Also, be aware of how it affects others when you choose to contaminate them with negativity. Something I have realised is that when I am feeling negative, it rubs off onto others. This is the last thing I want to do. Negativity is something that can creep in if we don’t have enough awareness, so being able to observe our thoughts and behaviours is key.
Google is not a doctor
When we self-diagnose, we are essentially assuming that we know what our symptoms have mounted up to. This can be so dangerous, as people who assume that they can surmise what is going on with them may miss the nuances of diagnosis. For example, people with mood swings often think that they have bipolar disorder. However, mood swings are a symptom that can be a part of many different clinical scenarios including borderline personality disorder and major depression. All in all a doctor or therapist can help you discern whether you swing from normal to down or down to up, and by considering how long the mood swings last and other factors, the health professional can make the appropriate diagnosis.
This is something I have had to learn, not so much self diagnosing, but trying to find the root of a symptom. We have all done it–googling what a new symptom is, whether it is linked to an illness we already have or something new. However, self-diagnosis can have tremendous negative repercussions. For this reason, while reading is helpful and informative, I have learnt that it is always best to discuss my impressions with a doctor.
There’s no stronger bond than family
I have no idea where I would be without my family; they have managed to keep me going for so long that I am honestly impressed. I have bouts of depression where I want to be left alone and bask in my own annoyance. My family gets this; they may not like it, but they know I need to go through it to come out the other end myself again. It’s the little things that really mean a lot, like asking if I need help while cooking, or taking food out the fridge because it’s too cold for me, or turning off the heating when I get too hot. No, it’s not much, but it does make me smile.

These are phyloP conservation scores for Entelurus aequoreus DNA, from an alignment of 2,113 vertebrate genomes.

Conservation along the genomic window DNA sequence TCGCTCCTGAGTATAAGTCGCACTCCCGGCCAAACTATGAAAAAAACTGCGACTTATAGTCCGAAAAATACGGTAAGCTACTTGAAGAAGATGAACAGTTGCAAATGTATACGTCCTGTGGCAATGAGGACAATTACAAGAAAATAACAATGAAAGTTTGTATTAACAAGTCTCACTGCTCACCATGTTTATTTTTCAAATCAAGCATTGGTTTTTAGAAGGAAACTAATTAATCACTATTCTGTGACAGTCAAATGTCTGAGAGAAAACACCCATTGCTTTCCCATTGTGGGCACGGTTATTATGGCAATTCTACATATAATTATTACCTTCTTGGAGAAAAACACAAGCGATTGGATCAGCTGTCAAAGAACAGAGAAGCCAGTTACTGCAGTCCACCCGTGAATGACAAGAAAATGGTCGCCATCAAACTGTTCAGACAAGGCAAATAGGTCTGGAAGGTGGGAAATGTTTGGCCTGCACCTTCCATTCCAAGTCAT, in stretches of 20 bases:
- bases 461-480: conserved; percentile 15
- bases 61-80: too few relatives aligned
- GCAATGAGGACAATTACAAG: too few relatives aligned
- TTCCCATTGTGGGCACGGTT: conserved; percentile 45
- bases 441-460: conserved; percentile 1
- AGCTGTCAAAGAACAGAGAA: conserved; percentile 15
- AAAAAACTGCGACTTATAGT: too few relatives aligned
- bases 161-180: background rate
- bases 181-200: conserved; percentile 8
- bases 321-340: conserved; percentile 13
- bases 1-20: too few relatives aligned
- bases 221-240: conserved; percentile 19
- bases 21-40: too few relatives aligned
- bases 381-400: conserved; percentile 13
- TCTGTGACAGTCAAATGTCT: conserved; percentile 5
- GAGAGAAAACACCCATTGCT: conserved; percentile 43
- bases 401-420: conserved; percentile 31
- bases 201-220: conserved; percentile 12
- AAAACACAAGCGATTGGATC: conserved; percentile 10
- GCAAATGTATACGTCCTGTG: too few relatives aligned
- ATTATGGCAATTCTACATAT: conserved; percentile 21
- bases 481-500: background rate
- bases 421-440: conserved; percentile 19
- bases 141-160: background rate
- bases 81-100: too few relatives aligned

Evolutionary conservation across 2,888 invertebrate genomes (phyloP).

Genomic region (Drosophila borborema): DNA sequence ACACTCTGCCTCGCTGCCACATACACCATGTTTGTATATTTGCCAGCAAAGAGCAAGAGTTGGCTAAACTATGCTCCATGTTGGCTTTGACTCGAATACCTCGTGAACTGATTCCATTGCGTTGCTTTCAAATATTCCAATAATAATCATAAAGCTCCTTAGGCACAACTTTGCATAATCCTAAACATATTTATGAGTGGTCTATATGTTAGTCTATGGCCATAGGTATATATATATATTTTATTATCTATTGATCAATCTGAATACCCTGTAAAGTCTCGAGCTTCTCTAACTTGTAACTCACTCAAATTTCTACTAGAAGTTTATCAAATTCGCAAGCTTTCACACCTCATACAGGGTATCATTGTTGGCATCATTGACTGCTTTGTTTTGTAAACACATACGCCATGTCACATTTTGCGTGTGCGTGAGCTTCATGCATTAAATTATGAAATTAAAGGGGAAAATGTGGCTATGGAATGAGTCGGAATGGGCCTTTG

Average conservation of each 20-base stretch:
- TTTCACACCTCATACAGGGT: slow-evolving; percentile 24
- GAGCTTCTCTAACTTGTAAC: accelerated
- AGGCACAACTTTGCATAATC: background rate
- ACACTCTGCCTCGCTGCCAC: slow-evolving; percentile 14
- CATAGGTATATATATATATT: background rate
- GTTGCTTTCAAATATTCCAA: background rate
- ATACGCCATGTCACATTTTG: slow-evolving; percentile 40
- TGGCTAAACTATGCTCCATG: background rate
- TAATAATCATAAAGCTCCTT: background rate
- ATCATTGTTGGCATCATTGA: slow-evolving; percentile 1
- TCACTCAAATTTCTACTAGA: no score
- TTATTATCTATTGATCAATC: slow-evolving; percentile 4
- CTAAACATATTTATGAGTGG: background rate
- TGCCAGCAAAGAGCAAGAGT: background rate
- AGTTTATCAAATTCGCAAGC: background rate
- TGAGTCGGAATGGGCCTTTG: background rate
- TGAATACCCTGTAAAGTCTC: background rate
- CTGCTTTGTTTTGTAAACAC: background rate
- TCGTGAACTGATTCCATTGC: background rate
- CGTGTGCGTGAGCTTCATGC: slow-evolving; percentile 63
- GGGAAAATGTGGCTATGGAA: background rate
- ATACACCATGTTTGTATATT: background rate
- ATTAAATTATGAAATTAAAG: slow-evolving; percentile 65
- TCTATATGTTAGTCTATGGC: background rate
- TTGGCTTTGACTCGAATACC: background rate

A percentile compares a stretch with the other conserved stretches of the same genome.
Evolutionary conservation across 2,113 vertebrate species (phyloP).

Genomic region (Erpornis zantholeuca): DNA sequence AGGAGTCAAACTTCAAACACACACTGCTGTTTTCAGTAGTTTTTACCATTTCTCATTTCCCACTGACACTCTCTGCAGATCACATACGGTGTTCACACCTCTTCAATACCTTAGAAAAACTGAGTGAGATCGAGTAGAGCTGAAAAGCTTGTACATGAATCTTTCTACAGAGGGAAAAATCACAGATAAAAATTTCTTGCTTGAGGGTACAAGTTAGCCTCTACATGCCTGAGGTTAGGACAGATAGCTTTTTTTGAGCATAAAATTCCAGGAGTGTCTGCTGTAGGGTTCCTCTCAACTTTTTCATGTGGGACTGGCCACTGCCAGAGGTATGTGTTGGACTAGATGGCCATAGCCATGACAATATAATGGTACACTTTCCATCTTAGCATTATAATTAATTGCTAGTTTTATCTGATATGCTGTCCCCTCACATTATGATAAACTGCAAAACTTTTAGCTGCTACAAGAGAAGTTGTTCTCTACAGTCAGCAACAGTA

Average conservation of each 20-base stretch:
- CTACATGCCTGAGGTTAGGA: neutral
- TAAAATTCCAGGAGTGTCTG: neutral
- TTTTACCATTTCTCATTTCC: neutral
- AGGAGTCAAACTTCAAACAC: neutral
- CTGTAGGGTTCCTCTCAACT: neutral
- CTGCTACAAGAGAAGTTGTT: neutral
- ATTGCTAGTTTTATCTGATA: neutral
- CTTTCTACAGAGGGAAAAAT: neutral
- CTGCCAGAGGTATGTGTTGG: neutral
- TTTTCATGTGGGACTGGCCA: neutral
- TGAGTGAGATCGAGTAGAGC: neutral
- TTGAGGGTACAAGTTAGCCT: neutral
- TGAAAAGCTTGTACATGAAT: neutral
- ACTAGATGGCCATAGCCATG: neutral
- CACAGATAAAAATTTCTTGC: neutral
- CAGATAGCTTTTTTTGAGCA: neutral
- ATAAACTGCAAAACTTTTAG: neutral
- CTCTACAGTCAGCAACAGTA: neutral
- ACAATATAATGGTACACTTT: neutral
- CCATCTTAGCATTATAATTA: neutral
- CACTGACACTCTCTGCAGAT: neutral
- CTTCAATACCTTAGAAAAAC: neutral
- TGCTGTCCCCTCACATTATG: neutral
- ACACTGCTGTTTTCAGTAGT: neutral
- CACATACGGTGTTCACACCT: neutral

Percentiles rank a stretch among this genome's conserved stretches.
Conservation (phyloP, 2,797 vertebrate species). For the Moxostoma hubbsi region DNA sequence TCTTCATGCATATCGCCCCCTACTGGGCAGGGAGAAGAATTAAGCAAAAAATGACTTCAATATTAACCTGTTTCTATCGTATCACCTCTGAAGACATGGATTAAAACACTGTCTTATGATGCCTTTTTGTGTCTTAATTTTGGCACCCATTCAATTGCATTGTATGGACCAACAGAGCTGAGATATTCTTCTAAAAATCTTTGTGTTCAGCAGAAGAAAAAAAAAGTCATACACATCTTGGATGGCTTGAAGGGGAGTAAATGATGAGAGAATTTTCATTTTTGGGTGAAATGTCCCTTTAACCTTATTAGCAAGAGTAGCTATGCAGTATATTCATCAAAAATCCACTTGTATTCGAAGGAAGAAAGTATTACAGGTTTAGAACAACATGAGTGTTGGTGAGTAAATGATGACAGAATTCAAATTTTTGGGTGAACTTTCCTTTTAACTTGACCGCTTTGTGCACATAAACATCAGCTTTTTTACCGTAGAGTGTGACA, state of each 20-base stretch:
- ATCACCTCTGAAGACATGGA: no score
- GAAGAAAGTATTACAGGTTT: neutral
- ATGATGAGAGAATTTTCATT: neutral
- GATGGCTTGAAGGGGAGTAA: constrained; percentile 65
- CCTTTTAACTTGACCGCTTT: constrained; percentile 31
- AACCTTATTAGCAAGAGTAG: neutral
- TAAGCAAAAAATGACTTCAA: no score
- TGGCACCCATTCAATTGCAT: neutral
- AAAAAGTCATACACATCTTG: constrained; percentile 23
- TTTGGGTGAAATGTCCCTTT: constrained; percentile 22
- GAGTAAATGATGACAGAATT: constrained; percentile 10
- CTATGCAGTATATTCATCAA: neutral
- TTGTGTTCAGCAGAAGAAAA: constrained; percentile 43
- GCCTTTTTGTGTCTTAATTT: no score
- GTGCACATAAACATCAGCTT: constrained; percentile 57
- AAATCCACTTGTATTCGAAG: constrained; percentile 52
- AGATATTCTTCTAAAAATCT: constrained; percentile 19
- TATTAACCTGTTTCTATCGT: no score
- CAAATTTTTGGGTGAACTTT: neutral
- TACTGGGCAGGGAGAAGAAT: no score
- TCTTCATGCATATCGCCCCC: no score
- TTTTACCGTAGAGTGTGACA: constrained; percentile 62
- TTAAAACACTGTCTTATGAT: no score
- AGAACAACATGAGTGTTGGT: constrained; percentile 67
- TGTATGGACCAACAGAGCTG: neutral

When I was first diagnosed I felt so sorry for myself. I was 18 and my life was only just beginning, then all of a sudden it came to a standstill. I didn’t even think to consider how my family felt. Even today with new diagnoses my family are there, putting on a brave face and telling me life will have its up and downs, but they’ll be there at the end of the day to show how to make the most of it.
Don’t get me wrong we all get on each other’s nerves, but that’s family for you, and I wouldn’t have it any other way.
Be kind, for everyone you meet is fighting a hard battle
This goes back to the golden rule: treat others the way you’d like to be treated. Not only is this manners, but also you have no idea what hardships that person is going through. I learnt this a day into my diagnosis. Being kind is important to help you remain balanced, to help stop the vicious cycle of meanness and bitterness, as well as to help to raise the standard for those around you. It isn’t always easy, but I believe being kind is well worth the effort even if we fail from time to time.
It is so easy to ignore someone or to be mean, and that can break whoever you come into contact with. But a smile, a hello, or just your body language can make someone’s day. You have no idea what battle each and every one of us is facing, so make a difference, give someone a smile, open the door for them, or just say hi.
All in all I have learnt so much since being diagnosed. I think everyone does, but what I find sad is that it took me to be diagnosed to learn it all. Nevertheless, I hope that what I have gained through it all I can teach others, or if not, that they learn what people who have a chronic illness go through, and they’re able to grow.
About the Author
Bethany is a 20 year old from England; she suffers from Raynauds, Erythromelalgia, GERD, Hypermobility, Anxiety, Depression, and PTSD. She is also the creator of Young, Sick and Invisible: a Chronic Illness Blog.